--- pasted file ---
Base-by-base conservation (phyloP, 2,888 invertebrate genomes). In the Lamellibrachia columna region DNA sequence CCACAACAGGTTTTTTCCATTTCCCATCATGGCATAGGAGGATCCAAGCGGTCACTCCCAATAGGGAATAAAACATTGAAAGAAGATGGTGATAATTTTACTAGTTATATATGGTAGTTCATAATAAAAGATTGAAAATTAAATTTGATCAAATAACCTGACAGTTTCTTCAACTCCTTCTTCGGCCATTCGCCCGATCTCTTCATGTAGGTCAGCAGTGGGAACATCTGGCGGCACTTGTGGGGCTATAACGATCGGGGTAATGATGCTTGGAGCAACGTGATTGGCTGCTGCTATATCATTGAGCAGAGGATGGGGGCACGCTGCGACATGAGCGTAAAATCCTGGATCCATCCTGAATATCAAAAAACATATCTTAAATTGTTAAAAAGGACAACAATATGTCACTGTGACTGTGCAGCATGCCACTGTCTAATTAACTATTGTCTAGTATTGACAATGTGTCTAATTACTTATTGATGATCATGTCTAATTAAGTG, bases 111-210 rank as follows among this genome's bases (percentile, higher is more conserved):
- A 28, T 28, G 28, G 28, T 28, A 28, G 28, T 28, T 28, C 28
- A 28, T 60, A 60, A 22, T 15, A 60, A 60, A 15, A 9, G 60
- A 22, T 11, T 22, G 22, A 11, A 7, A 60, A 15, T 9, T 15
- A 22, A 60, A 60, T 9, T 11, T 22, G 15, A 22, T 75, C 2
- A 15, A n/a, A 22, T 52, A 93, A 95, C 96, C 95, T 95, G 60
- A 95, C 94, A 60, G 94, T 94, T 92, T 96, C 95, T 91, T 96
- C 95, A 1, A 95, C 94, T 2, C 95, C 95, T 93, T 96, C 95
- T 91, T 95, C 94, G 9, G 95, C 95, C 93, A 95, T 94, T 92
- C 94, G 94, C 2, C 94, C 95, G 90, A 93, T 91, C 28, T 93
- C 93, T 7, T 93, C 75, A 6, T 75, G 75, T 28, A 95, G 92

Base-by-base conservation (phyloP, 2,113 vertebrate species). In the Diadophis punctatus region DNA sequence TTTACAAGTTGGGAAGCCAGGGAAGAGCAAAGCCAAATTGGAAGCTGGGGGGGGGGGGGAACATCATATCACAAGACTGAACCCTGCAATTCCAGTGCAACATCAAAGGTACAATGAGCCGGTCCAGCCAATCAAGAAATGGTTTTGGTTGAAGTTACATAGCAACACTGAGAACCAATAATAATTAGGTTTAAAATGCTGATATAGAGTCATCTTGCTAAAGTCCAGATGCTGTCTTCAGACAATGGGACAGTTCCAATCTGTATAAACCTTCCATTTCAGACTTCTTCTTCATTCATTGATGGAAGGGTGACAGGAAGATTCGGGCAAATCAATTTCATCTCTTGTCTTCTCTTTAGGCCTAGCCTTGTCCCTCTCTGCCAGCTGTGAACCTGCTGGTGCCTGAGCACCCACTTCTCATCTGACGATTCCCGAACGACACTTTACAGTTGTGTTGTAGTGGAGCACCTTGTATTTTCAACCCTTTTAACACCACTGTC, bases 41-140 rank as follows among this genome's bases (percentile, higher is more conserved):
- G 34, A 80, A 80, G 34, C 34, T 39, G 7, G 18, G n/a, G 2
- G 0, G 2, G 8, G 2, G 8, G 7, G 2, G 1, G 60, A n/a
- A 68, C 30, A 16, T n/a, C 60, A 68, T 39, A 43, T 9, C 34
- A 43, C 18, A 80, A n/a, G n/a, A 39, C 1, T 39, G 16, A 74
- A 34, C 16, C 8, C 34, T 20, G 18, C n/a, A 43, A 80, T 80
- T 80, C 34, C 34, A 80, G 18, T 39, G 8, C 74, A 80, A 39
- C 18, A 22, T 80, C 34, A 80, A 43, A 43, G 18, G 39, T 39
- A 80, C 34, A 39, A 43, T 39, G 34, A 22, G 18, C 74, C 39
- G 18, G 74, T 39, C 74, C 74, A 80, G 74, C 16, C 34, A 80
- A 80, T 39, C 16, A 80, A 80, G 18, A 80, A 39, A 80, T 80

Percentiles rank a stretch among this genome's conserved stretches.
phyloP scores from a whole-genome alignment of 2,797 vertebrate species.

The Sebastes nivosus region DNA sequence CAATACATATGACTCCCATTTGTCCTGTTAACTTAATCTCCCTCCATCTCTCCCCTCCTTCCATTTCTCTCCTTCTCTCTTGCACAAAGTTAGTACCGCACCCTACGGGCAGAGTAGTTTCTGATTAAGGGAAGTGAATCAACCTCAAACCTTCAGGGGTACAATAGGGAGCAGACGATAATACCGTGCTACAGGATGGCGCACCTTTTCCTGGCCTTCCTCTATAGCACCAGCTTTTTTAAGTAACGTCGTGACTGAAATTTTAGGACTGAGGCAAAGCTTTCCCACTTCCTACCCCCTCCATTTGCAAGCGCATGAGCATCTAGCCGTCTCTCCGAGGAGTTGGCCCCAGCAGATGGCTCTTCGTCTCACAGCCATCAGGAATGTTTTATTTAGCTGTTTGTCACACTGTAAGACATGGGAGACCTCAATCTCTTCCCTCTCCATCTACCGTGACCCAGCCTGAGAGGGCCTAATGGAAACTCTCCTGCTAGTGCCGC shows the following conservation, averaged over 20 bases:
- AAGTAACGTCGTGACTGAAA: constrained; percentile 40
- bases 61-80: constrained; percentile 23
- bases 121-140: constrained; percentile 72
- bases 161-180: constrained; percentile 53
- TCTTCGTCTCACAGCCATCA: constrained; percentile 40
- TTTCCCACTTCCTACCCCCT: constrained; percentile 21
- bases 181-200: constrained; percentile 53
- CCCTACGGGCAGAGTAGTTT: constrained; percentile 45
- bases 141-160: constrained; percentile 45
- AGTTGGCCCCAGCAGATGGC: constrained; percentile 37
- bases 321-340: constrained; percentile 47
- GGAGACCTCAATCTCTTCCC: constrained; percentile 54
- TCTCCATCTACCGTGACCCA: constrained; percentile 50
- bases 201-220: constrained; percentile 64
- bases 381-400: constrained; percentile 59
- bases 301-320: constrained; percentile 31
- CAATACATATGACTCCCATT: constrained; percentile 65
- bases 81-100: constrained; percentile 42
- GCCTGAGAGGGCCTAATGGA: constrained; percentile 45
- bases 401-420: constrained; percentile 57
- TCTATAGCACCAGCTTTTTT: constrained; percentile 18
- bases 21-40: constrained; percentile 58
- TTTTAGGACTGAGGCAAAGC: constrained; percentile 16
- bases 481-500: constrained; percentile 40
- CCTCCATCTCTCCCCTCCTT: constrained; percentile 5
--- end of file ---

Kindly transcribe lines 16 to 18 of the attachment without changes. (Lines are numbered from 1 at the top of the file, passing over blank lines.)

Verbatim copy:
- A 43, C 18, A 80, A n/a, G n/a, A 39, C 1, T 39, G 16, A 74
- A 34, C 16, C 8, C 34, T 20, G 18, C n/a, A 43, A 80, T 80
- T 80, C 34, C 34, A 80, G 18, T 39, G 8, C 74, A 80, A 39